Bro. Martin Sellner FSC weaves the periodic table of elements into his 20-year-old cross stitch design
Growing up in a family with 120 hectares of land and farm animals in quiet Sleepy Eye in Minnesota, Robert Walter Sellner had a destiny—to be a farmer!
Born on Aug. 29, 1937,the fifth child of nine in the family, Brother Martin Sellner FSC had a different plan. (During pre-Vatican II, all the religious had to change their names).
He recently trended on social media after he posted the completion of his 20-year-old Periodic Table cross stitch.
Recalling his younger days, he tells Manila Bulletin Lifestyle via chat, “My mother begged me to go to high school, which was not required in those years, and I refused repeatedly.”
He started school at the outbreak of the Korean War, thinking he would quit in a month if he did not like it.
When his brother was drafted into the Army, his mother Sophie Sellner then pleaded with Martin to quit school to help in the farm.
“By that time I so loved school that I refused. I look upon that decision as God’s way of guiding me to become a Christian brother,” he muses. It was in his third year that he fell in love with chemistry. “Then and there, I knew that farming for me was out, teaching chemistry was in,” he quips.
He took a small job, cleaning the classrooms after school where a nun asked him what he wanted to do. “I wanted to be a teacher just like her,” he recounts, adding that, in response, she told him to join the Christian Brothers. “I will never forget her words: ‘These brothers know how to teach and they know how to run schools.”
For close to 65 years as a Christian brother, teaching chemistry for him has been about teaching life lessons. “Atom interactions are so similar to human interactions,” he reminds us. “It is almost astounding, and it makes learning chemistry so much simpler.”
For seven summers he was able to work with Dr. Hubert Alyea, a professor from Princeton University and a personal friend of the famous physicist Dr. Albert Einstein. “Dr. Alyea was an amazing teacher, and his demonstrations were something to behold,” says the high school valedictorian. “I incorporated his way of teaching and used his many demonstrations in my classes, having a demonstration almost every day of the year.” A lot of “explosions” triggered his students’ interest in science.
In 1999, he developed serious back problems and surgery was never an option. Teaching became impossible. His lady friends (mother of his students) suggested sewing, knitting, and needlepoint on a plastic grid. He enjoyed making covers for tissue boxes. Since he mastered the “boxes,” why not try with 118 boxes of the Periodic Table?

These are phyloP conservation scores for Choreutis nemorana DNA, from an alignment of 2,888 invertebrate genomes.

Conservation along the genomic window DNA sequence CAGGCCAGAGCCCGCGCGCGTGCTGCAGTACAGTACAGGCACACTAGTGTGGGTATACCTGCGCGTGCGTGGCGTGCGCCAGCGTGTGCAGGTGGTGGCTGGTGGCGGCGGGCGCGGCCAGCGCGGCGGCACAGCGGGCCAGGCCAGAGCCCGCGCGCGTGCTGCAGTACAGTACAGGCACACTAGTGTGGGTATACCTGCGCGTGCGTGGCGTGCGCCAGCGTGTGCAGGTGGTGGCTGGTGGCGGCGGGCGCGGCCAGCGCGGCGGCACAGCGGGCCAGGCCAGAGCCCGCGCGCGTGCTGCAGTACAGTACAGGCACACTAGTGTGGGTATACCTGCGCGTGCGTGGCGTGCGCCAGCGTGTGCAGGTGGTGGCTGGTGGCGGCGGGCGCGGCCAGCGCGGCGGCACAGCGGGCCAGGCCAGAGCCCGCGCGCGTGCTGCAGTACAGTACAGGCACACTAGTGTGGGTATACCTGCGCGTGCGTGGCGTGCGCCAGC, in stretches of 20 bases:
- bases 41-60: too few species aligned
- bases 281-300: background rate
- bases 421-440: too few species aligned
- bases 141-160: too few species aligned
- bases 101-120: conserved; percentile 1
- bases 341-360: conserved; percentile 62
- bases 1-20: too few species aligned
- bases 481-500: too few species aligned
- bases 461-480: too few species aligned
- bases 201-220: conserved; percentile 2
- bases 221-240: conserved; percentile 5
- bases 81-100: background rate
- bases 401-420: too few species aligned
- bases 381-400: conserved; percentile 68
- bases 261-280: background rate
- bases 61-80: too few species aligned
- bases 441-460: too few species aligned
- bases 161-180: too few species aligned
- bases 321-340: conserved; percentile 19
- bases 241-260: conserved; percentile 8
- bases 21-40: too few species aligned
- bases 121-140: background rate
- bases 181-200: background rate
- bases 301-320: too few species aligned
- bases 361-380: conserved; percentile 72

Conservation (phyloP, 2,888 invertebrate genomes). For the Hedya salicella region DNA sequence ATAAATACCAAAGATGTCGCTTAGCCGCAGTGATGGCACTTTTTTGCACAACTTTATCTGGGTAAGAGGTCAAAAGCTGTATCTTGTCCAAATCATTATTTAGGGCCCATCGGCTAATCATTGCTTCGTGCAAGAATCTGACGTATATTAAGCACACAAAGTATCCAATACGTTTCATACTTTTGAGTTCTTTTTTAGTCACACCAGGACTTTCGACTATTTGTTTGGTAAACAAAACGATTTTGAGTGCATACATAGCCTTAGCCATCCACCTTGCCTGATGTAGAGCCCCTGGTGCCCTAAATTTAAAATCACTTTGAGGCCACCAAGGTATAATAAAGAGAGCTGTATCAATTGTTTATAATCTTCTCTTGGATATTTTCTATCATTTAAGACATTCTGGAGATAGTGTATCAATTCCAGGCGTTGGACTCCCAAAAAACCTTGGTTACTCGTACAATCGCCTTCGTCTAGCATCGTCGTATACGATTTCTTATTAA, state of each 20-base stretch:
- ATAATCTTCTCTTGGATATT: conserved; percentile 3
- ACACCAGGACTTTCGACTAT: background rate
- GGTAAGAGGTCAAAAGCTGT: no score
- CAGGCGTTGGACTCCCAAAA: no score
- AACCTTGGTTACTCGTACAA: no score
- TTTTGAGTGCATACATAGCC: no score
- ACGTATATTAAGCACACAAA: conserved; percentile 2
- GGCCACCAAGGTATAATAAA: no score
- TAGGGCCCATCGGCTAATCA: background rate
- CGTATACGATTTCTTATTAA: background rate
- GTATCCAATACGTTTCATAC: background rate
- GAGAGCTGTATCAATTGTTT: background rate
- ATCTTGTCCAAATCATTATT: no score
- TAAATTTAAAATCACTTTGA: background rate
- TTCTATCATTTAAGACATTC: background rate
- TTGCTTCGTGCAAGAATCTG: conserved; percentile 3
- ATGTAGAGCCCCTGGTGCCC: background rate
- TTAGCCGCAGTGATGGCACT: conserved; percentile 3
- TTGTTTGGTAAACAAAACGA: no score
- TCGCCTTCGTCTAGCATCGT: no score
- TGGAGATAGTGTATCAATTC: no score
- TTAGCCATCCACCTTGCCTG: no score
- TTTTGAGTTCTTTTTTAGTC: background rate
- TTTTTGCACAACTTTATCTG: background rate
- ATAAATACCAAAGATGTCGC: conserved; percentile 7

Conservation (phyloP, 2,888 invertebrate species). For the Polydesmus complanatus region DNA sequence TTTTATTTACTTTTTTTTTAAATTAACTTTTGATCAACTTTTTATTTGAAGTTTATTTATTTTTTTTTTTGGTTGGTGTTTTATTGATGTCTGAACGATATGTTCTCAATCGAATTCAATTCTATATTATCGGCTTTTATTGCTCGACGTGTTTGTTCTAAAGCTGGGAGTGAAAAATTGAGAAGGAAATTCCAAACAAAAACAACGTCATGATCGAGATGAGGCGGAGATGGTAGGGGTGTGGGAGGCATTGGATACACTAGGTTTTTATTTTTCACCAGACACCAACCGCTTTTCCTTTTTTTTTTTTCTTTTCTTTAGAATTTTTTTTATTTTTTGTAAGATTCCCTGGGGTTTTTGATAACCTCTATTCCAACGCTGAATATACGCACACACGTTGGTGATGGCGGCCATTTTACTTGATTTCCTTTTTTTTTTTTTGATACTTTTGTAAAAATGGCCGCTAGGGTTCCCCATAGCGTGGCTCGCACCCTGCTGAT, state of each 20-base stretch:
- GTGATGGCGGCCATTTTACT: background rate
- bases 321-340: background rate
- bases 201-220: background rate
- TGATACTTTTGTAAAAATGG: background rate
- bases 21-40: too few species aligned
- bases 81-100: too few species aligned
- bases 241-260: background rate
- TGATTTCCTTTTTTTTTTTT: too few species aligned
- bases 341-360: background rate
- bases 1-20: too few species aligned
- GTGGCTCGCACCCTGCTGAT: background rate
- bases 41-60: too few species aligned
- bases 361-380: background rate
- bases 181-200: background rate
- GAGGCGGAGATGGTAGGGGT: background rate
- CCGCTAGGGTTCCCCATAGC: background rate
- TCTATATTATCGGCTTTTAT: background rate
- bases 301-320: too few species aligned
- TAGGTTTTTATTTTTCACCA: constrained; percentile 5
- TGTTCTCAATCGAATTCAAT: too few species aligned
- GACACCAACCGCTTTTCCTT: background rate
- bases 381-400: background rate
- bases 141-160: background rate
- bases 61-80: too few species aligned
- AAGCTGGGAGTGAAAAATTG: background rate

He walks around the De La Salle University campus, shooting his TikTok videos, giving pats on the back, offering hugs, and lifting up the spirits of many.
Bro. Martin designed it and little did he realize that it would take two decades to finish! “During those 20 years, I did get tired of the same project, so I started other designs just for some variety,” he confesses. “I ended up doing 20 or 30 other cross stitch projects, giving them away to family, relatives, and friends. And continuing stitching the Periodic Table until it finally got finished a few days ago.”
The lockdown gave him time to finish the 20-year-old project. “The last nine elements had not been named. In fact, three of them had not even been made yet. All the elements from 94 on are man-made,” he says. “As time went on, those final three were made, IUPAC, the organization, which oversees so much of what goes on in science, finally accepted the results and then allowed the scientists, who were involved in making these elements, to come up with a name that they wanted,” reveals the 82-year-old TikToker. “That came about a few years ago, but I just did not have the time to finish the table until the lockdown came. I decided now was the time to do so. And so it got done.”
Bro. Martin’s positive outlook inspires a lot of people. He started exercising at the age of 43 and he has never looked back since. “This morning, for instance, I walked for two hours. The walk consists of walking and climbing various buildings on this university campus, and climbing these buildings several times.”
Climbing 67 flights a day and adding two or so flights every week are his morning ritual. He gave up teaching 20 years ago but he never gave up on being with the kids and cheering up teachers.
“Throughout my career, I believe I never, or at least seldom, worried about anything. Why worry? It never solves anything and it never will,” beams Bro. Martin.